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GDPR Wins

4 Quick GDPR wins for HR & Payroll Personnel

4 Quick GDPR wins for HR & Payroll Personnel

As we celebrate the 4-year anniversary of the introduction of GDPR now is the perfect time to assess your current data practices. The General Data Protection Regulation (GDPR) has increased company obligations in order to keep their employee’s and client’s data safe. With that in mind we have detailed 4 quick GDPR wins that HR & payroll personnel can do now – these are quick wins/tips that you should consider as they could help you with your GDPR compliance.

 

1. Store your payroll data in one location

The first of our 4 quick GDPR wins for HR & payroll personnel is: stop duplicating your data, consider storing it in one location and, if you need to share it with your team, only share a link to the location of the stored data. Most people are guilty of unnecessarily and unwittingly duplicating data. For example, saving a document to your personal work drive and sharing the document via email to a relevant team member is unnecessary data duplication. Duplication of data is an example of improper data management which will have increased consequences under GDPR.

2. Delete unnecessary data

Have you come across data that you don’t use or need to retain? Do you have outdated, unnecessary data relating to an individual that you don’t need and shouldn’t retain? If so, consider deleting it as there are many implications for this under GDPR. One example relates to the “Right of access by the data subject”, compliance with this aspect of the regulations will be time consuming if an individual expresses their right. This is because, in addition to providing access to the personal data, according to Article 15 of the GDPR Reguations you must provide the following data:

(a) the purposes of the processing;

(b) the categories of personal data concerned;

(c) the recipients or categories of recipient to whom the personal data have been or will be disclosed, in particular recipients in third countries or international organisations;

(d) where possible, the envisaged period for which the personal data will be stored, or, if not possible, the criteria used to determine that period;

(e) the existence of the right to request from the controller rectification or erasure of personal data or restriction of processing of personal data concerning the data subject or to object to such processing;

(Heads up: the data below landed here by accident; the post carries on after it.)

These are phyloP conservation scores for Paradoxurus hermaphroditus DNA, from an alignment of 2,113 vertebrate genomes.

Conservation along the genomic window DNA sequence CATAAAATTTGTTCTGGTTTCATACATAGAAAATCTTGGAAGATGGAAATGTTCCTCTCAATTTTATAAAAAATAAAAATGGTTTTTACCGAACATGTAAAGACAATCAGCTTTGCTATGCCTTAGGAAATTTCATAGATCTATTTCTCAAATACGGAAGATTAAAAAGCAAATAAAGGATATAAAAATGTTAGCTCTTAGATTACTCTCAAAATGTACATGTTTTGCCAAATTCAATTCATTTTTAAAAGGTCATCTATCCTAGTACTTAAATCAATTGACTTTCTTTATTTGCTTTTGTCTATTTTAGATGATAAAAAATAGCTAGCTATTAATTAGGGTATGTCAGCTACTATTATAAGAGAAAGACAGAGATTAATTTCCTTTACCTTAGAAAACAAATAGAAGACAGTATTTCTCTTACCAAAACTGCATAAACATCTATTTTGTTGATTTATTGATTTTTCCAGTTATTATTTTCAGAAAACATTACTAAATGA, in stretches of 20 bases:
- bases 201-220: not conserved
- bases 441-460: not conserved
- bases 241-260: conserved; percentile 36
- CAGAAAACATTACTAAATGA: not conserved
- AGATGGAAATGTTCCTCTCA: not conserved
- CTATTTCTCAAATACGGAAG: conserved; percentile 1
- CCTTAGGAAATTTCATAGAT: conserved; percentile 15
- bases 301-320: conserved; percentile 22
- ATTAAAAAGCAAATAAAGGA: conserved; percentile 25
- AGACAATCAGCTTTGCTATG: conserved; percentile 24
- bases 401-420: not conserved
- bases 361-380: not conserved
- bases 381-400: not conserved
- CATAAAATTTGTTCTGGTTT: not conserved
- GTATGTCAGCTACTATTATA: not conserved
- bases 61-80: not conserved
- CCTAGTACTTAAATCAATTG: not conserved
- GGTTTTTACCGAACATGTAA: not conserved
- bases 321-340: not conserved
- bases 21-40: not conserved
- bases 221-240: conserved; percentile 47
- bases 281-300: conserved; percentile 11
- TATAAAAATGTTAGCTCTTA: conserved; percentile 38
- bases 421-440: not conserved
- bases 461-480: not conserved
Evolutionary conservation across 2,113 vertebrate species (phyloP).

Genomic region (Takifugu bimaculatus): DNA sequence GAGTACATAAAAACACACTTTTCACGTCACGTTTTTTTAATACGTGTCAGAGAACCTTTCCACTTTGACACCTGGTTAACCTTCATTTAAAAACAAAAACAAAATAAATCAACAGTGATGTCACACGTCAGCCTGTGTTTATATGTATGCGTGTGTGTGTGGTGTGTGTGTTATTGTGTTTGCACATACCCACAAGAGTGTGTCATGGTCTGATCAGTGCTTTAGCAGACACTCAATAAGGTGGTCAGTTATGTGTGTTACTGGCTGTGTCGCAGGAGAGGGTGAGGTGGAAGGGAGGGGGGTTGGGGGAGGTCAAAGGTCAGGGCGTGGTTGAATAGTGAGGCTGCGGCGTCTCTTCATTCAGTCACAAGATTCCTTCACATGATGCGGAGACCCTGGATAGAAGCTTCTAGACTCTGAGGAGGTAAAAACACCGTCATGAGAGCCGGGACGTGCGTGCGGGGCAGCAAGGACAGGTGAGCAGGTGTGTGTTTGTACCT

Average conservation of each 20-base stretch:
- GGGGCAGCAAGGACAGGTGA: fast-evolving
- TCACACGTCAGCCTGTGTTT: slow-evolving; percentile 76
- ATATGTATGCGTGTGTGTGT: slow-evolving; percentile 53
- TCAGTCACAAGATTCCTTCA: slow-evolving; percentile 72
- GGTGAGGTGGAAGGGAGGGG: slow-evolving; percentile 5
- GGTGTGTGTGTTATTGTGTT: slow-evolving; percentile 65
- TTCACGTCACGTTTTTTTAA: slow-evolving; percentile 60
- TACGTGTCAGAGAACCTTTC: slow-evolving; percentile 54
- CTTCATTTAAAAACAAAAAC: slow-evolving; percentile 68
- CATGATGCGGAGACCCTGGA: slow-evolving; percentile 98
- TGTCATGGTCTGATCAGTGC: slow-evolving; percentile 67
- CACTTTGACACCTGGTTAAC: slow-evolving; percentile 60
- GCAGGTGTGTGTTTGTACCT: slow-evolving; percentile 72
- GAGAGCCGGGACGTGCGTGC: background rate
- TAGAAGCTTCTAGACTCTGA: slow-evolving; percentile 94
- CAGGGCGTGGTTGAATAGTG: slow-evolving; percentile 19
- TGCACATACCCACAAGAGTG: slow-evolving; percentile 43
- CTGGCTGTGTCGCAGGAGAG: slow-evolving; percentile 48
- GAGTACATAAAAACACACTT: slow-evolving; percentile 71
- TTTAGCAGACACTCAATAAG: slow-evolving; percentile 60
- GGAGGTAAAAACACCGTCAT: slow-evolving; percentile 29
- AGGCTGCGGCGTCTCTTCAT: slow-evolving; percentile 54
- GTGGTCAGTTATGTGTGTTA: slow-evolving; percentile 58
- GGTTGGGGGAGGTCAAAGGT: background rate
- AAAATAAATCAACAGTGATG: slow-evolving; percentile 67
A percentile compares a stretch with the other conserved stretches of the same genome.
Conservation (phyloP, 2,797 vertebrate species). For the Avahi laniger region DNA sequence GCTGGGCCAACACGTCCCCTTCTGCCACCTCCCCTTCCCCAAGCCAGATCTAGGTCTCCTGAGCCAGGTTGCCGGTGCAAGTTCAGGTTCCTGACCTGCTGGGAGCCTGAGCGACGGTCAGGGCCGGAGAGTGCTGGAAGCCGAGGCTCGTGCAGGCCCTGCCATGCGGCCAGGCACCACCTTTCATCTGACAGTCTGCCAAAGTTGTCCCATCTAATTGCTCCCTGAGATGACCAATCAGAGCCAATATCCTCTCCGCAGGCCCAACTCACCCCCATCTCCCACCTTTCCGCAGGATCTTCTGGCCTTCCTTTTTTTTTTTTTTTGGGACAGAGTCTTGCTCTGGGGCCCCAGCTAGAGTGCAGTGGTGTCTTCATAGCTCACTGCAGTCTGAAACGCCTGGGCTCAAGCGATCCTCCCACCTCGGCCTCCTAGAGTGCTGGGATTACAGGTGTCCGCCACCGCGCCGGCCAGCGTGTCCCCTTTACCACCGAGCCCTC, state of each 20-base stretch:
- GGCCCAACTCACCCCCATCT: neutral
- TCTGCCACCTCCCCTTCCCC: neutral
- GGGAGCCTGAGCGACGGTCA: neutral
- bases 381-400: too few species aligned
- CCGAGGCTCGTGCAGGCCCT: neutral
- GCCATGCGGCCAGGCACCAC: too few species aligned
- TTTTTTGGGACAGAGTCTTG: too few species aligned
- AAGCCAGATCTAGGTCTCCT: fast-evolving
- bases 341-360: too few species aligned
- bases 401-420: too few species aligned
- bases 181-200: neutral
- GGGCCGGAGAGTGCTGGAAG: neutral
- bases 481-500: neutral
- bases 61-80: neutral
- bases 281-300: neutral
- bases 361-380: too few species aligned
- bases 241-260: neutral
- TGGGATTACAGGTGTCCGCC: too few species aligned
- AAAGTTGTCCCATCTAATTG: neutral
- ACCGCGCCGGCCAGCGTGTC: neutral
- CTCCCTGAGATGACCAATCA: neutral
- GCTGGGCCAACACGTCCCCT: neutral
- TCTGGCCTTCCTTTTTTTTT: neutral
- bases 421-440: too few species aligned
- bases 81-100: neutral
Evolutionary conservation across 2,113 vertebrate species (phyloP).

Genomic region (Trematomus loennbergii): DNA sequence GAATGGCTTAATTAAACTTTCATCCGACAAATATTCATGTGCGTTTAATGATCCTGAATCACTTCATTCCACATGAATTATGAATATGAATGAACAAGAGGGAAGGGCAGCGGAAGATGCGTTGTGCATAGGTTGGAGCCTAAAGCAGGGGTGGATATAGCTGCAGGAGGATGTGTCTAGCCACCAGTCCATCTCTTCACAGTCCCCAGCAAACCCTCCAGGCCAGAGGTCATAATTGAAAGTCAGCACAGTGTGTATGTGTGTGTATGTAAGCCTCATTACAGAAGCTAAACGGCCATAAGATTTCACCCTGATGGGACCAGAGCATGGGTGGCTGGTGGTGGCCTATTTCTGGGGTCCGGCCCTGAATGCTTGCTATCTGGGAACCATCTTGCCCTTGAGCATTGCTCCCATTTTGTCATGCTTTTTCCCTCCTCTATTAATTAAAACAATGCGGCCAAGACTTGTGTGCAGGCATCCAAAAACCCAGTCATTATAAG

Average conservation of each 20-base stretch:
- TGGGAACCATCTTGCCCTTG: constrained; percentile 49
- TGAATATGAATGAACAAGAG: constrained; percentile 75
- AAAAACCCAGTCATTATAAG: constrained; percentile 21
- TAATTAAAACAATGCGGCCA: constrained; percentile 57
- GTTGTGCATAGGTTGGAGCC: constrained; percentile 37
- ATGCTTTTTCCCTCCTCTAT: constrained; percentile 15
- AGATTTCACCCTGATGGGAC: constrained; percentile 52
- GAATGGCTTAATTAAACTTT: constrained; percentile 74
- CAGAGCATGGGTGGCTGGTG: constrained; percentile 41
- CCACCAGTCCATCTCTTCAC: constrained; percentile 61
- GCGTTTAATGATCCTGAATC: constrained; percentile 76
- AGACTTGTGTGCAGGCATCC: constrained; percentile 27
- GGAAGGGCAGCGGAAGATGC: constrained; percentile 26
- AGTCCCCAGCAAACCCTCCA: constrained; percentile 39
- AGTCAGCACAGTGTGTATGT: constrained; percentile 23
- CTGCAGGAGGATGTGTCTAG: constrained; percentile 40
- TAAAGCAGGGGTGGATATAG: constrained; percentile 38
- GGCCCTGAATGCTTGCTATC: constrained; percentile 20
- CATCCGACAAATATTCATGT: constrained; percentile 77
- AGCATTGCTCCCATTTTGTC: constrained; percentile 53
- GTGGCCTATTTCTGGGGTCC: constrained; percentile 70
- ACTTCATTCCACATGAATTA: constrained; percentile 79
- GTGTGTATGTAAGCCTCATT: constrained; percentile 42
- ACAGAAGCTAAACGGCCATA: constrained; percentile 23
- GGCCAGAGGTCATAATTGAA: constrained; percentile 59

(f) the right to lodge a complaint with a supervisory authority;

(g) where the personal data are not collected from the data subject, any available information as to their source;

(h) the existence of automated decision-making, including profiling, referred to in Article 22(1) and (4) and, at least in those cases, meaningful information about the logic involved, as well as the significance and the envisaged consequences of such processing for the data subject.

(source: Article 15 europa.eu)

Additionally it is important to review your HR and payroll data request forms to ensure that you are only collecting the data that you need. Under GDPR, the collection of data must be minimised – data collection must be limited to what is necessary to process payroll and run your HR function effectively and nothing more.

3. Secure your pay slips

When emailing employee payslips consider password protecting the document (don’t use a generic company-wide password) and using encrypted email communication particularly when/if personal data is in the body of the email. In relation to security of processing data, Article 32 of the GDPR Regulations specifically notes:

Taking into account the state of the art, the costs of implementation and the nature, scope, context and purposes of processing as well as the risk of varying likelihood and severity for the rights and freedoms of natural persons, the controller and the processor shall implement appropriate technical and organisational measures to ensure a level of security appropriate to the risk, including inter alia as appropriate:

(a) the pseudonymisation and encryption of personal data;

(b) the ability to ensure the ongoing confidentiality, integrity, availability and resilience of processing systems and services;

(c) the ability to restore the availability and access to personal data in a timely manner in the event of a physical or technical incident;

(d) a process for regularly testing, assessing and evaluating the effectiveness of technical and organisational measures for ensuring the security of the processing.

(source: Article 32 europa.eu)

4. Stay informed on GDPR

With GDPR vigilance is key. HR and payroll personnel are responsible for highly sensitive data and therefore it’s imperative that you fully understand the regulations and keep up to date with them. Below you’ll find a list of useful sources to help you achieve this goal:

11 non-tech tips to help ensure payroll security and confidentiality

The Data Protection Commission

GDPR regulations

Brexit and the GDPR – a complex time for UK and Irish payroll

 

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